Rating: ★★★½☆

I have a very old first generation iHome by my bedside – it’s not pretty, and it doesn’t charge my iPhone, but it hasn’t failed me as a bedside radio. I knew though that the time would come that it would finally quit, and I would need to get something newer, something better; enter Stem’s TimeCommand.

I was instantly intrigued by the TimeCommand; not only was it an iPhone/iPad/iPod dock (which means I’d finally have another way to charge my iPhone), but through an app you could download for free, it could “talk” to your iPhone or iPad (or iPod; let’s just use the term iDevice to mean all three from here on out, ok?).  Set an alarm on one, and it would also set the other.  If you don’t feel like messing around with setting the time, no worries – just plug in your iDevice and it automatically sets it off of that.

The app turns the screen of your iDevice into a giant clock (well, giant if it’s an iPad – not quite so giant for an iPhone) that looks nice – albeit mildly useless considering that you also have a clock a few inches lower on the face of the TimeCommand as well.  Unfortunately, that seems to be the theme of the TimeCommand; nifty features, that end up being useless bullet points on the back of the box.

One such is the claim that with the TimeCommand you can listen to “internet radio”.  Now, this claim is true because the TimeCommand does have the option to connect to “basic” internet radio streams (nothing like Pandora), however (and here’s the kicker) you can’t fall asleep or wake to them. Yes, this is a clock radio that features a “sleep timer” feature, but you can’t listen to music to fall asleep to.  Oh it has a good number of white noise sounds that will play, and you can use them on the sleep times (things like rainfall and the like), but I want to fall asleep to music.  “Well,” you might say, “you can play music that’s on your iDevice and fall asleep to that.” – and you’d be right.  the problem with that is that I only keep podcasts on my iPhone because when I want to listen to music on it, I use internet radio – like Pandora.

Maybe I’m making way too much out of a little thing – a mountain out of a mole hill if you will, but it’s irritating as hell.  Using the TimeCommand means that I have to also leave my iHome plugged in to use as a standard radio with a sleep function, which is just ridiculously redundant.  I’m just not sure why when you have a feature included, that you wouldn’t do what you could to make that feature work in every situation that it could.

One of the features that the TimeCommand has that does work really nicely, is the bedside lamp dimmer.  When you plug your bedside lamp into it, you can control the brightness from either the app, or the clock itself.  I’m a person that like to read a few chapters before settling in, and it’s nice to be able to keep my lamp dim so my girlfriend can sleep and I can still read.  The TimeCommand also features a mini weather report; while it’s not as in depth as running WeatherBug or the like, it’s nice to be able to wake up and look at the screen to see what the day’s weather will being.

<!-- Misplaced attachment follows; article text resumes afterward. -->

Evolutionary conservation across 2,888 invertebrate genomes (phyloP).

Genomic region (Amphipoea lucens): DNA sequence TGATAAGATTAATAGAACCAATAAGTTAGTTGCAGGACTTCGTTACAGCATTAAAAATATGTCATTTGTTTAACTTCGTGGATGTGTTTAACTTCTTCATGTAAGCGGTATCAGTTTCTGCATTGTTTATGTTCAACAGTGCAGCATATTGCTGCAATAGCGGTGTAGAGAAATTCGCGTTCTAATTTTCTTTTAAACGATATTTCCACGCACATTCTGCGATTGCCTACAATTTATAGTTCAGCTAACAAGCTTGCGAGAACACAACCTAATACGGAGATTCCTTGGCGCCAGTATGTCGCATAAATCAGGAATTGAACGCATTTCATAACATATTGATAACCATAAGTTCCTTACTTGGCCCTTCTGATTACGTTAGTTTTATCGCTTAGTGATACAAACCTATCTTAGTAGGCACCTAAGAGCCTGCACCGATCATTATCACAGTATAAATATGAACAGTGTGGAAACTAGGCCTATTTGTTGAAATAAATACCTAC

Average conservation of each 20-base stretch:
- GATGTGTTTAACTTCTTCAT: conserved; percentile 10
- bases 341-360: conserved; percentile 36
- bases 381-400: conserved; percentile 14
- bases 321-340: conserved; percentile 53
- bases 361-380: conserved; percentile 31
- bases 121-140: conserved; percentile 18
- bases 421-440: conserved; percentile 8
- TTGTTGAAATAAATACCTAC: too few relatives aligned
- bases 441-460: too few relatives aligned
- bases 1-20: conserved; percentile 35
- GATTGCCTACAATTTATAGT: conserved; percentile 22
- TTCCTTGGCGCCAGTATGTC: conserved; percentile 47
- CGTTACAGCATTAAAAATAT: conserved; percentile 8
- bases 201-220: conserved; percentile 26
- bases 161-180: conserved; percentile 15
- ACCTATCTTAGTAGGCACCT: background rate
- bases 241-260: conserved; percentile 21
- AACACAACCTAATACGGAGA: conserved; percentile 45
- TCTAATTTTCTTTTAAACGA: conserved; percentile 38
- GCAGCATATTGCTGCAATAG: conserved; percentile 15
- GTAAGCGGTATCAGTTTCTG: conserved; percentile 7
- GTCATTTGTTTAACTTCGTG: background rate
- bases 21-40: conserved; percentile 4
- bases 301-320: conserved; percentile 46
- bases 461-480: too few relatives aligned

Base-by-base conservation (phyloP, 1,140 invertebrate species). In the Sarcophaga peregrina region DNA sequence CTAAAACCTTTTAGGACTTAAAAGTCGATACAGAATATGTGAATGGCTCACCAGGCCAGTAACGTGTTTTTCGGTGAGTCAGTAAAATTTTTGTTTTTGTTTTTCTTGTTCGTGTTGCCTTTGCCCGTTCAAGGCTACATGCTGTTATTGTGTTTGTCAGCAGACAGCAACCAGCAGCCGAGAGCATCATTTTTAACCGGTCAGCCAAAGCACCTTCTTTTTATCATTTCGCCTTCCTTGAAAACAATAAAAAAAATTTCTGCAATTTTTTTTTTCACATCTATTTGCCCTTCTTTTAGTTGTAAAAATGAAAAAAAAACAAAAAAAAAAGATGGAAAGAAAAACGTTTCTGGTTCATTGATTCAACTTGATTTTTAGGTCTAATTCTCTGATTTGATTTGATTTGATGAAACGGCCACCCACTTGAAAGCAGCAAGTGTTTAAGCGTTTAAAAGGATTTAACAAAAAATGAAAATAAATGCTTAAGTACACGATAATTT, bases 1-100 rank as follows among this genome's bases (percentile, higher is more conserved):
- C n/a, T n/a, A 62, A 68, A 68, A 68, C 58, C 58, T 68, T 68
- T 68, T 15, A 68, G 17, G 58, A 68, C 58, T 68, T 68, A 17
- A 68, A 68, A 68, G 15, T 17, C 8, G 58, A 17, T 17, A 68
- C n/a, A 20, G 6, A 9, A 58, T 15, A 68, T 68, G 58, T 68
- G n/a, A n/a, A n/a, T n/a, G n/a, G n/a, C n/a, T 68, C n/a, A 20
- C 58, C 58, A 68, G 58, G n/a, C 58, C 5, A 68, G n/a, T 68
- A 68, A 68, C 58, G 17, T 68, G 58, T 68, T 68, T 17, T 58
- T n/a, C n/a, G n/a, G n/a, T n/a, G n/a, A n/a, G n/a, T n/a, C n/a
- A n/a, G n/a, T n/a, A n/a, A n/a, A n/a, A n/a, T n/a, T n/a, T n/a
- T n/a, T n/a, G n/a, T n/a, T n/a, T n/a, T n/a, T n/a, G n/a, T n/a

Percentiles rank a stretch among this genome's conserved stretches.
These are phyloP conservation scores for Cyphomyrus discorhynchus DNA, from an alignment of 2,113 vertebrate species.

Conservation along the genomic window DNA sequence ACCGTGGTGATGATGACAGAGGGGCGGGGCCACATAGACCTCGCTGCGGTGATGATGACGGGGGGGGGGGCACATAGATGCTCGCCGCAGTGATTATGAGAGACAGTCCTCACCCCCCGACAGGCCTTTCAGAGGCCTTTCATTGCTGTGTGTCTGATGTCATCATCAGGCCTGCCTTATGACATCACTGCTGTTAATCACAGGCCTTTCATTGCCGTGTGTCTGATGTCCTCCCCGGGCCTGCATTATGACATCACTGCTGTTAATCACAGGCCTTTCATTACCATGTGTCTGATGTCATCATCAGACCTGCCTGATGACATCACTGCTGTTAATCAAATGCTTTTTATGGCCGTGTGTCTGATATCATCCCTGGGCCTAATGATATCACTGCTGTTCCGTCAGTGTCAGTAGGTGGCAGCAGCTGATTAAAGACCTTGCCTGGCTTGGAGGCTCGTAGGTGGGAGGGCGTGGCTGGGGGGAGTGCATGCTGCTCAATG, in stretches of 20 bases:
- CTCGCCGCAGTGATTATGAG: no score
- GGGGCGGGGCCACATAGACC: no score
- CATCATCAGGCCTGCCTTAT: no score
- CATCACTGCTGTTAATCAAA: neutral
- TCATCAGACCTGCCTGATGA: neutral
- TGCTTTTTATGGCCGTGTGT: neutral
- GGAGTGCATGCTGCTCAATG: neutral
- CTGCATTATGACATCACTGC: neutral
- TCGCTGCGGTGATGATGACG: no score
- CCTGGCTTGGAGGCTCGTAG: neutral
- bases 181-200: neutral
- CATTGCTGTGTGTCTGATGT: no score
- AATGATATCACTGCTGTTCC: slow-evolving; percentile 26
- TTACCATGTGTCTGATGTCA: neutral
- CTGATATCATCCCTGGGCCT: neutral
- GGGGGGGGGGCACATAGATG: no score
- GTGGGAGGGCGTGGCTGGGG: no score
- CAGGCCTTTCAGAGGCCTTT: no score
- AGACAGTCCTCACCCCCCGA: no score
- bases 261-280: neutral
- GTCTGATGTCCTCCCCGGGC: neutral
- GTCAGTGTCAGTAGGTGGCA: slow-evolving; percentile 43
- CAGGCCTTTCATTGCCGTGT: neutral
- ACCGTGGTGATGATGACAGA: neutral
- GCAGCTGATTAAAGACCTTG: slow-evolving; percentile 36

One thing that worked for my girlfriend (but not for me) was the TimeCommand’s docking mechanism.  I say it didn’t work for me, because it’s mounted on a swivel, and designed so that you don’t have to remove your iDevice’s case to plug it in.  My case is unnaturally bulky at the bottom though, so I still had to remove it.  Bear in mind that’s not the fault of the TimeCommand – but rather my fault for having outdated hardware.  My girlfriend never had to remove the case from her iPhone 4 to make it work.

Another really nice thing about the TimeCommand (and this is what makes me really irritated at the aforementioned internet radio issues) is the sound that comes from it.  The app gives you access to a very nice graphic equalizer, but in order to have superb sound you really don’t even need to mess with it much (unless you’re a big time audiophile).  The speakers deliver a better experience than I’ve found with clock radios before, so it would have been really nice if the music features would have worked a bit better.

I have to give the TimeCommand from Stem a rating of three and a half stars out of five.  I would think the main issue I had could be fixed through a software update on the app (rather than a whole hardware revision) – and if it happens I’ll be sure to revisit this review and update it accordingly, however for now the good parts about it are being overshadowed by the negatives.  Since stem is headed by the former CEO of XtremeMac though, I expect good things from them, and that this may just be a bump in the road.

Pros:

  • The speakers produce amazing sound
  • Bedside lamp dimmer is very useful (at least to me)
  • Having your iDevice and the TimCommand synch up is effortless

Cons:

  • Can’t fall asleep to the internet radio streams it plays
  • Can’t wake up to the internet radio streams it plays
  • Why change your iDevice screen into a clock when there’s a clock below??

You can grab the Stem TimeCommand from an Apple retail store (and only from Apple retail stores) for $99.95



Staff